JL511. Hematology/Oncology Nurse Practitioners: A Study of Job Satisfaction, Stress, and Intention to Leave the Specialty
Laura Bourdeanu, PhD, Excelsior College, Albany, New York, Shiyun Mai, MS, George Washington University, Washington, DC, Yuan Shen, MS, George Washington University, Washington, DC, Haoqi Sun, MS, George Washington University, Washington, DC, Suya Wang, MS, George Washington University, Washington, DC, and Karen Morrissey, MSN, CVS
© 2018 Harborside™
JADPRO Live at APSHO 2017
Marriott Marquis, Houston, Texas • November 2–5, 2017
The posters for the abstracts below can be found at:
Background: The predicted oncology/hematology workforce shortages are likely to place greater demands upon nurse practitioners (NP), as the proposed solution to this shortage is expanding the role of the nurse practitioner. This may lead to an increase in work-related stress and decrease in job satisfaction. The purpose of this study is to determine the hematology/oncology NP’s job satisfaction/stress, and their intent to leave their job or profession in order to better decide the further development and expansion of the NP role.
Methods. Design: Quantitative descriptive cross sectional. Sample: Hematology/oncology NPs currently employed in the clinical setting. Instruments: Demographic characteristics, the Intent to Leave Scale, and the Hospital Consultants’ Job Stress & Satisfaction Questionnaire.
Procedure: Emails including the request for participation letter, link to the survey, and a statement asking the nurse practitioners to forward the letter to their colleagues were sent to eligible participants obtained from Oncology Nursing Society. Results: A total of 193 eligible hematology/oncology NPs participated in the study. The age of the participants ranged from 28 to 70 years (median 50 years). The sample was predominantly female (98%), married (72.5%), and had an MSN as a terminal degree (85%). Overall, 79.3% of the NPs reported being quite a bit or a lot satisfied with their job; predominantly due to having a high level of responsibility (81.4%) and a good relationship with the patients (93.3%). Of the 13.5% NPs who reported quite a bit or a lot of stress, 45.6% claimed high sources of stress were related to being involved with the emotional distress of patients and 40.4% related to disruption of home life through spending long hours at work. Of the all participants, 14% were actively searching for an alternative to the profession, 10.4% will look for a new job outside the profession in the near future and 11.4% will leave the profession when they can. High stress, low job satisfaction, and inability to schedule days off were predictors of the NPs’ intent to leave the profession.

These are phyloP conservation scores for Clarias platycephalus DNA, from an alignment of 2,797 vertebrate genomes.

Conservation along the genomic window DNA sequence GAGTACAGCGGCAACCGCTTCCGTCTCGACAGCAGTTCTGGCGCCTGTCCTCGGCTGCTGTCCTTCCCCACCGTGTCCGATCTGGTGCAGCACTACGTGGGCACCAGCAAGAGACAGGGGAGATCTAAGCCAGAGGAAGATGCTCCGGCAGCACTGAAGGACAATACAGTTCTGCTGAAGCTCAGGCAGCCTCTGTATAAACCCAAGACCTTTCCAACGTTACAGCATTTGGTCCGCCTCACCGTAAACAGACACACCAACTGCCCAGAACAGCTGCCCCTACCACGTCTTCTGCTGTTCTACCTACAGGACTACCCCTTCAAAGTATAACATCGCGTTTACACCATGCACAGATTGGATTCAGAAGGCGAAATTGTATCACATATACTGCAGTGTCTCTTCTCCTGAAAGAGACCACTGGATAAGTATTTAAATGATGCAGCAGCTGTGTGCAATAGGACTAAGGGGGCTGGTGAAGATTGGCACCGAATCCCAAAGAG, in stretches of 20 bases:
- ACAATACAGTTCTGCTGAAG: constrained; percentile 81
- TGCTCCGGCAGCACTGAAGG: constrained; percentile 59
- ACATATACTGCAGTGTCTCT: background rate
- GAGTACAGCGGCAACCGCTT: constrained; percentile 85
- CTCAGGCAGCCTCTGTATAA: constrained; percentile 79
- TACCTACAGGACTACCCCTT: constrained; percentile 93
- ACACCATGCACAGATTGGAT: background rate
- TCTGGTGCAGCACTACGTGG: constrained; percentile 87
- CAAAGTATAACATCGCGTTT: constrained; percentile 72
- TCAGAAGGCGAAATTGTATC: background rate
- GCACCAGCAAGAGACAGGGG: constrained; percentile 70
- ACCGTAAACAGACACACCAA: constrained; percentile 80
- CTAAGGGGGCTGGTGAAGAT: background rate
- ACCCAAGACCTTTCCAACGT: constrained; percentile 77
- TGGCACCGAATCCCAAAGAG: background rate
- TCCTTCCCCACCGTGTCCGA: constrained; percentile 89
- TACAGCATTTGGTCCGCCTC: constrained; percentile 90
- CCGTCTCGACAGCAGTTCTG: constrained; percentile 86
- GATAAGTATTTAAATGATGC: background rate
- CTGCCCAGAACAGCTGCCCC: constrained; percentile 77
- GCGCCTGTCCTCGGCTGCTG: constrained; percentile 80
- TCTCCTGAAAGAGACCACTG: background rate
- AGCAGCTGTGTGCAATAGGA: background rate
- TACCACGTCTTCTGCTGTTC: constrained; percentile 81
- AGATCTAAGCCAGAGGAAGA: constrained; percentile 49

Conclusions: The results of this study found that nearly 15% of the hematology/oncology NPs intend to leave the profession. Job satisfaction/stress and inability to schedule days off are significant predictors for intent to leave in this profession.
Recommendations: These findings can be utilized by organizations to enhance job satisfaction, reduce stress, help to secure days off as needed, and use these as predictors for intent to leave.
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